- The Washington Times - Sunday, March 13, 2005

The campaign to allow workers to invest part of their payroll tax contributions in real private assets through personal retirement accounts has been hijacked.

It has morphed from a debate about personal ownership and control for young workers into a tax-increasing, benefit-cutting, retirement-age-raising monster, devouring the very idea of an ownership society.

In recent weeks, we fear President Bush and the Republicans in Congress have been suckered into a debate about shoring up Social Security finances, and have put on the table a series of unattractive options voters ultimately will reject.

This is precisely the debate the Democrats want to lure the GOP into. This trap could have very unhappy political consequences for Republicans who have lost seats and control of Congress before by pinching Social Security with budget-balancing measures.

Moreover, the Republicans’ theme should be better benefits for the future. Instead, they now promote a “Pay more, work longer, get less” message. That’s not the sound-bite many Republicans should want to carry into the midterm elections.

This is the time to recapture the debate on personal accounts that will snag Democrats on the horns of a dilemma. The one fact about Social Security that infuriates almost all Americans is the theft of money from the “trust fund.” Over the last 15 years, well more than half a trillion dollars of Social Security tax dollars have been spent on other government programs. It’s illegal for private companies to spend pension funds this way.

So we suggest a plan with the slogan: “Stop the raid; start the accounts.”

It would be fascinating to hear AARP and MoveOn.org explain why it’s better for Congress to continue squandering Social Security surpluses (about $90 billion a year) on pork-barrel spending and corporate welfare rather than really saving the funds to reduce Social Security’s unfunded liability by allowing workers to invest them via personal retirement accounts. If workers have the funds in a personal account, the government cannot (mis)spend them.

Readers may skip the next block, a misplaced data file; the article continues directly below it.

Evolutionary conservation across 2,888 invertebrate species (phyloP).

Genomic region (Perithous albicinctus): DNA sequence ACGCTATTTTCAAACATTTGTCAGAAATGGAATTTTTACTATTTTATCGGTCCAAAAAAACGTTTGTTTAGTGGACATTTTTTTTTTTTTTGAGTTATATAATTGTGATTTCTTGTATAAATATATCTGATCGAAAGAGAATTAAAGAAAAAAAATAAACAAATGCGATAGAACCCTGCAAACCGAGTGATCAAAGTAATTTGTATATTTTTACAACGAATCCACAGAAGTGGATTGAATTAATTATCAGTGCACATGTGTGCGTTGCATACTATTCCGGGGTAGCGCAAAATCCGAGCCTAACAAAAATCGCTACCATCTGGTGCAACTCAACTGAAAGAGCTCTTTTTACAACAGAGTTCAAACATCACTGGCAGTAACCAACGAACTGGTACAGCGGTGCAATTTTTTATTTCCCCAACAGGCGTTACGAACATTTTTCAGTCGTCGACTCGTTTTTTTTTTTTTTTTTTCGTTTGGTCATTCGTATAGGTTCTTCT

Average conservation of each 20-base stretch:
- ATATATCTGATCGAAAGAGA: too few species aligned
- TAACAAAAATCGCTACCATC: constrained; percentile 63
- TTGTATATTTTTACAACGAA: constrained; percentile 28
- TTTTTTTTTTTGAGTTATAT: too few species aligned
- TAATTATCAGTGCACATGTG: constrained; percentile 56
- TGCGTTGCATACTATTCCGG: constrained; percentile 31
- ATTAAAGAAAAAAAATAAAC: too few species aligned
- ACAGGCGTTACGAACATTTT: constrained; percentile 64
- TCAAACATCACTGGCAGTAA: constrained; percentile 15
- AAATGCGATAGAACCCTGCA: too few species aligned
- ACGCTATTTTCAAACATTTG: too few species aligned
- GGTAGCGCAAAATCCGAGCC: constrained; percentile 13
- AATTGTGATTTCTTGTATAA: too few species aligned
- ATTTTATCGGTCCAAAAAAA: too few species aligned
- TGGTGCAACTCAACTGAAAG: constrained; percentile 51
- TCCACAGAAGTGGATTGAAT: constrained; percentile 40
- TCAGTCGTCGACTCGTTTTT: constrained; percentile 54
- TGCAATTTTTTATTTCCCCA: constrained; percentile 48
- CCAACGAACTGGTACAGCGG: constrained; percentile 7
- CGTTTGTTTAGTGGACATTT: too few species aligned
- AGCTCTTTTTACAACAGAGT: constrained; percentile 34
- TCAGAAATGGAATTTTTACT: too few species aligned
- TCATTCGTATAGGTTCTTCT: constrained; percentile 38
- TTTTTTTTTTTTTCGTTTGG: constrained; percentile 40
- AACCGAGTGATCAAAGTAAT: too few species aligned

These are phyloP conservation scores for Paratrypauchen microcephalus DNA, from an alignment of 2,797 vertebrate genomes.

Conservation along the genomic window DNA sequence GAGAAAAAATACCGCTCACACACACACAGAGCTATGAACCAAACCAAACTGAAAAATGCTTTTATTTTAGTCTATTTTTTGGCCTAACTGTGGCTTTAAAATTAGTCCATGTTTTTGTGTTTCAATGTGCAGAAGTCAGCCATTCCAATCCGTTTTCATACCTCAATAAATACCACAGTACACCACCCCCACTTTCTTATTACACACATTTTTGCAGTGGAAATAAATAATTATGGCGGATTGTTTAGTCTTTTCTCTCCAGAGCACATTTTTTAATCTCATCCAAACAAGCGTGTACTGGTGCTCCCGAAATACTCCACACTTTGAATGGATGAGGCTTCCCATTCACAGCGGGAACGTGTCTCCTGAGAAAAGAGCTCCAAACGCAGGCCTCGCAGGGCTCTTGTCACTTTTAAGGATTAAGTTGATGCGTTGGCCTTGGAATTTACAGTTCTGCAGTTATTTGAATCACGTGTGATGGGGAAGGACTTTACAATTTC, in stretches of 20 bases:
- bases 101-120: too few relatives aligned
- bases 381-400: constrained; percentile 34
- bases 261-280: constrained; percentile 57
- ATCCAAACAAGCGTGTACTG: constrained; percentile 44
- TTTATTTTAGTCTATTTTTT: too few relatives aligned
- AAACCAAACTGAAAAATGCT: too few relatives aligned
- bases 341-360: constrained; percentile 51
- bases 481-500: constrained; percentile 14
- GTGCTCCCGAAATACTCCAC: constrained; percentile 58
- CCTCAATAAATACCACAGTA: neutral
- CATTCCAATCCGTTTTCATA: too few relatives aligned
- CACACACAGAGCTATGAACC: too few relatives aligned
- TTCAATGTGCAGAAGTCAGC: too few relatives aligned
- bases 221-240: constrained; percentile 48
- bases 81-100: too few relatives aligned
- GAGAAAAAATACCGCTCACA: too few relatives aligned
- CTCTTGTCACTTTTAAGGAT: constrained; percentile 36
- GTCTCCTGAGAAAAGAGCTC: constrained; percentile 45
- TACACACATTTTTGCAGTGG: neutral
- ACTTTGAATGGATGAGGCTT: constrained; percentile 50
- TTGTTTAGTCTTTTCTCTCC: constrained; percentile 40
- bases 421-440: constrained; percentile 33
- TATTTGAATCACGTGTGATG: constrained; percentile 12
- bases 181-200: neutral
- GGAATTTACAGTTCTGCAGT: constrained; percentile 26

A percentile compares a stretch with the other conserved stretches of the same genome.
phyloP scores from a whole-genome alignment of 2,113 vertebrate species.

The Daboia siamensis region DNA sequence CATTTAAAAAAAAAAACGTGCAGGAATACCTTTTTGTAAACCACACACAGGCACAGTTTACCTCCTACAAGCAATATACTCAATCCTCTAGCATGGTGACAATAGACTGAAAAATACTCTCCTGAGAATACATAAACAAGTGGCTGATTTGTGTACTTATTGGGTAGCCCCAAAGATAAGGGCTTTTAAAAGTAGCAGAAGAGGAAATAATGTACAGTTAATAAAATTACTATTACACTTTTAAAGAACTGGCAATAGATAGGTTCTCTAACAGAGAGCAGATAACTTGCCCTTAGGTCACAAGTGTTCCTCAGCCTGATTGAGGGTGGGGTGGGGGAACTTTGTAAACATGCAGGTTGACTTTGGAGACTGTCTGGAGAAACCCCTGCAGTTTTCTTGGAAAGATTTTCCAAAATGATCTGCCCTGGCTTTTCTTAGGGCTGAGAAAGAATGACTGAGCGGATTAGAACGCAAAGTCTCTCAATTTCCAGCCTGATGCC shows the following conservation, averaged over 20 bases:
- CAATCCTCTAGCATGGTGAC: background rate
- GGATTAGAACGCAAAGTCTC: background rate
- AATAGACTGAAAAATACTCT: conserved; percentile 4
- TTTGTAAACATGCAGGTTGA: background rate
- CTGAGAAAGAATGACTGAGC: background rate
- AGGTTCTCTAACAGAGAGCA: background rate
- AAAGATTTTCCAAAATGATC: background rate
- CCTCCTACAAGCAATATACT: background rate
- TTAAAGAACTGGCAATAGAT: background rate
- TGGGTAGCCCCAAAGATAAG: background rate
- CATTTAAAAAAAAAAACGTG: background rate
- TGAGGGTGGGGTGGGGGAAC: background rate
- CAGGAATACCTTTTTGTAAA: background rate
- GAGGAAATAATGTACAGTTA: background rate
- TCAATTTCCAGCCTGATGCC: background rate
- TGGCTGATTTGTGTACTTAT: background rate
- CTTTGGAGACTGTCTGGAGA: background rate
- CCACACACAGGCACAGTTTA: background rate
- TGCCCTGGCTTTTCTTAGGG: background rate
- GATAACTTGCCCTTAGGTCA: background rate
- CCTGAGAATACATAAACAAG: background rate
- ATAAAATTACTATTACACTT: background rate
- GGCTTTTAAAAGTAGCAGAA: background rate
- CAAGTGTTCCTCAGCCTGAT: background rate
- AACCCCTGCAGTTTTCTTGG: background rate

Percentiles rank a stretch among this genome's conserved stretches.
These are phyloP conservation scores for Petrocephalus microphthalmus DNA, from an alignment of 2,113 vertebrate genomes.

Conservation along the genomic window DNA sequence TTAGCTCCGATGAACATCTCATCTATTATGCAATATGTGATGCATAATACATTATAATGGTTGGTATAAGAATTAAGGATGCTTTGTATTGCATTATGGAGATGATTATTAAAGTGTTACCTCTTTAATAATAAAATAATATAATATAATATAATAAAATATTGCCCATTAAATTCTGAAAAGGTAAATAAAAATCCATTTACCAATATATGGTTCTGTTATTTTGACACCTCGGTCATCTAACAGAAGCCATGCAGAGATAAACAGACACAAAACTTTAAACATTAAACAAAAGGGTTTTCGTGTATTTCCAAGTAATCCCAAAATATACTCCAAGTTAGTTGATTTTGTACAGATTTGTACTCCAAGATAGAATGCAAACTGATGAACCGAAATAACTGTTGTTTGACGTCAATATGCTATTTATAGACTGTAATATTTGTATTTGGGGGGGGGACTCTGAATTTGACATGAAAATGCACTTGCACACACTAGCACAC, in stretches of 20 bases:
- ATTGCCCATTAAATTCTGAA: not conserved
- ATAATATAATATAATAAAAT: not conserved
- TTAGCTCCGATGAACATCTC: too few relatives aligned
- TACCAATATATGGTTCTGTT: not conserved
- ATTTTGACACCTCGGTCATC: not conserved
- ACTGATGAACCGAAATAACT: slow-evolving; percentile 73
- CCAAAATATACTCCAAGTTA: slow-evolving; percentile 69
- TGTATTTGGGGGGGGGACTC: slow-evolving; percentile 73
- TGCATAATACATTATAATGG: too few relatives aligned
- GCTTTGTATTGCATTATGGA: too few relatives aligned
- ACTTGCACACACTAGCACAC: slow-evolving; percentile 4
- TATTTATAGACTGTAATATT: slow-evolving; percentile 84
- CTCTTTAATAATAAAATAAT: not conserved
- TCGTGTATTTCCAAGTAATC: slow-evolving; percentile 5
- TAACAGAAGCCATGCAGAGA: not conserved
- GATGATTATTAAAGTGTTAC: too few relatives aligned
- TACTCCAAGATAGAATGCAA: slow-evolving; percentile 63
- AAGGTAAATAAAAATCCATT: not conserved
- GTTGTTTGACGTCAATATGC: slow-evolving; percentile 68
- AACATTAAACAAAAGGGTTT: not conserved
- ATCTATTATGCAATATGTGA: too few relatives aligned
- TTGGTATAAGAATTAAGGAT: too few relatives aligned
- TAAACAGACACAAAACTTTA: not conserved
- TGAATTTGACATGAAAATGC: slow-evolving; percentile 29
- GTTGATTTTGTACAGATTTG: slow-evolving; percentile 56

Increasingly, a false analogy is drawn between Bill Clinton’s stick-it-out, losing strategy on HillaryCare and George W. Bush’s determination on personal retirement accounts. The Washington Post played the story this way: “Clinton’s signal error, most of his aides concluded in retrospect, was not dropping his [national health care] plan in favor of a bipartisan deal on more modest legislation while he still had enough political leverage to bring Republicans to the table.”

There is a big difference, however, between HillaryCare and personal retirement accounts. Though HillaryCare was a crack-pot idea from the get-go, the so-called national health care “crisis” it purportedly addressed was taken very seriously by many Republicans at the time, making them susceptible to the lure of an early compromise. But the longer HillaryCare was exposed to the light of day, the more it smelled. And the more people got to know about it, the more they disliked it.

Personal retirement accounts, by contrast, have the opposite political dynamic: As workers learn more about this option, they become more, not less, supportive.

We favor big personal investment accounts, but we also believe even small accounts would have great political and economic benefits. That is why a plan to allow private accounts out of the current surplus could crack this debate gridlock.

The accounts in the first few years would be between 2 percent and 3 percent of payroll. A progressive system could allow workers to put their first $1,000 of payroll tax into the accounts. This would be real money to middle-class workers.

With those funds denied to Congress, federal spending would likely fall by close to the amount placed in the private accounts. A new budget rule could ensure the deficit is not increased but that the growth rate of federal spending falls in proportion to the amount put in the private accounts.

But any acceptable fall-back compromise first must not harm future prospects of expanding a limited program into a comprehensive reform of Social Security based on personal accounts. This plan accomplishes that. By establishing the principle of personal accounts — even if for only the next 10 years while trust-fund surpluses still exist — Republicans create a camel’s nose under the tent. Workers will demand more.

In other words, this plan of “investing the surpluses, rather than squandering them,” satisfies the White House’s political imperative to create a Bush legacy on personal accounts while leaving the door open to expanding the accounts into a full-blown reform down the road: Stop the raid; start the accounts.

Stephen Moore is president and Larry Hunter is chief economist at the Free Enterprise Fund.

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